One of the secrets of marriages that work is using and receiving repair attempts.

According to John Gottman, author of The Seven Principles for Making Marriage Work, repair attempts are a way to put the kibosh on escalating tension between a couple.  Think of it as an adult time out, a tool used to bring emotions under control.

Repair attempts can be communicated from one partner to the other in a variety of ways.  Sometimes it’s a request (“let’s not fight, OK?”).  Other times it’s an apology (“sorry I jumped to conclusions”).  And other times they can be a humorous gesture, like sticking your tongue out or making an Elvis face.  When one partner makes a repair attempt it is a signal that they don’t want to feel the pain of yet another argument.

It takes insight and courage for someone to make a repair attempt.

The receiver of the repair attempt needs to accept the gesture and re-focus their emotional energy as well.  They need to understand that their partner doesn’t want to fight.  This is a  critical component of learning to de-escalate a fight.  If the receiver refuses the repair attempt and continues to push for an argument, their partner will either engage in a  full blown knock-down, drag-out fight or they will simply disengage, neither of which will help to improve the partnership.

Once both parties take a breather and calm down, then it’s time for the fair fight.  All couples argue and the point of a repair attempt is not to squelch all communication but to redirect energies into talking and listening, rather than screaming and defensiveness.  Learning to discuss differences with respect and not pushing each other’s buttons is a skill  employed in the healthiest of unions.  Using and receiving repair attempts is a sign of cooperation and ultimately builds stronger relationships.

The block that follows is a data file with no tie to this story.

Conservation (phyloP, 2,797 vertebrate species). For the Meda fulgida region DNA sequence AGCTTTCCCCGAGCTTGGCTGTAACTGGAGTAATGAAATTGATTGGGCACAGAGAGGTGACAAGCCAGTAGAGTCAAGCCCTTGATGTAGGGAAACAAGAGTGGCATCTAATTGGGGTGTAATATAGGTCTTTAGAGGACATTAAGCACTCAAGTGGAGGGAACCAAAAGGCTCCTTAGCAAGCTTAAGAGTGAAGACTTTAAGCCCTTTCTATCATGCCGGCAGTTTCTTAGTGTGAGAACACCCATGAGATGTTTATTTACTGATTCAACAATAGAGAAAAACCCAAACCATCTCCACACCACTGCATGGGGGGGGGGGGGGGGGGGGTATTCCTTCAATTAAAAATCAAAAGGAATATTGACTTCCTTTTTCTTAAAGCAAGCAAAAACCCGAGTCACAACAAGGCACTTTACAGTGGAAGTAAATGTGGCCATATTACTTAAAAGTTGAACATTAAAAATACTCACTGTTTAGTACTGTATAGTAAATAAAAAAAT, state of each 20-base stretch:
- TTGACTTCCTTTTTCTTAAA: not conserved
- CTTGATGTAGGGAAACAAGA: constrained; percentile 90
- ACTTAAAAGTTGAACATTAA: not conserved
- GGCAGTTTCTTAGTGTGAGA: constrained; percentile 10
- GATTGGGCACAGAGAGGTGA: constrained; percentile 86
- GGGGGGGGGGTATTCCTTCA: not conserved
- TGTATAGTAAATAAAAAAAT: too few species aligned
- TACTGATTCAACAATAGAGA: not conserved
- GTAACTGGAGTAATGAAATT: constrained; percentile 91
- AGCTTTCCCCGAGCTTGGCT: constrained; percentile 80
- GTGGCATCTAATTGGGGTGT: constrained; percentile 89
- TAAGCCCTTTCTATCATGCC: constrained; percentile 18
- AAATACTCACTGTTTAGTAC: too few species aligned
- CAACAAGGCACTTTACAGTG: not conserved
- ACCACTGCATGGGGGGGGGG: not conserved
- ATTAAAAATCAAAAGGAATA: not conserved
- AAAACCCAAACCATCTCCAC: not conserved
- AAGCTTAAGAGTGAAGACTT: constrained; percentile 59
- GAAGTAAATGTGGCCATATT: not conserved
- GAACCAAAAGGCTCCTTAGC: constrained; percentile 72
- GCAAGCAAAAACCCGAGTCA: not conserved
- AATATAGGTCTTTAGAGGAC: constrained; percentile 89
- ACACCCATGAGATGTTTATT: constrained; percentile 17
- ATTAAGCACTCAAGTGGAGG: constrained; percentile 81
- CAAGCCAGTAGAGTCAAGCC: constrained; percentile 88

It’s important to realize that most conflicts are not resolved.  That may seem defeating but  Gottman’s research shows us that 69% of the time conflicts go unresolved.  What is important though is the willingness to let go of another pointless argument that erodes the relationship.

When your partner uses a repair attempt you have a choice to make:  escalate a fight or de-escalate to a conversation.  Arguments in couples are less about being right or wrong and more about respect and understanding your partner.

So the next time you and your partner disagree, think very clearly about how you want the scene to go.  If you are interested in being right you will not use or receive repair attempts.  If you are interested in a healthier relationship you will find a way to de-escalate the tension.

 

Mary Beth George
Mary Beth George is a Licensed Professional Counselor, Certified Gottman Therapist, Master Trainer for the Gottman Institute and co-owner of Couples Counseling & Psychotherapy Associates. She is an empty nester with a passion for rescue dogs, traveling and spending time with people that make her laugh.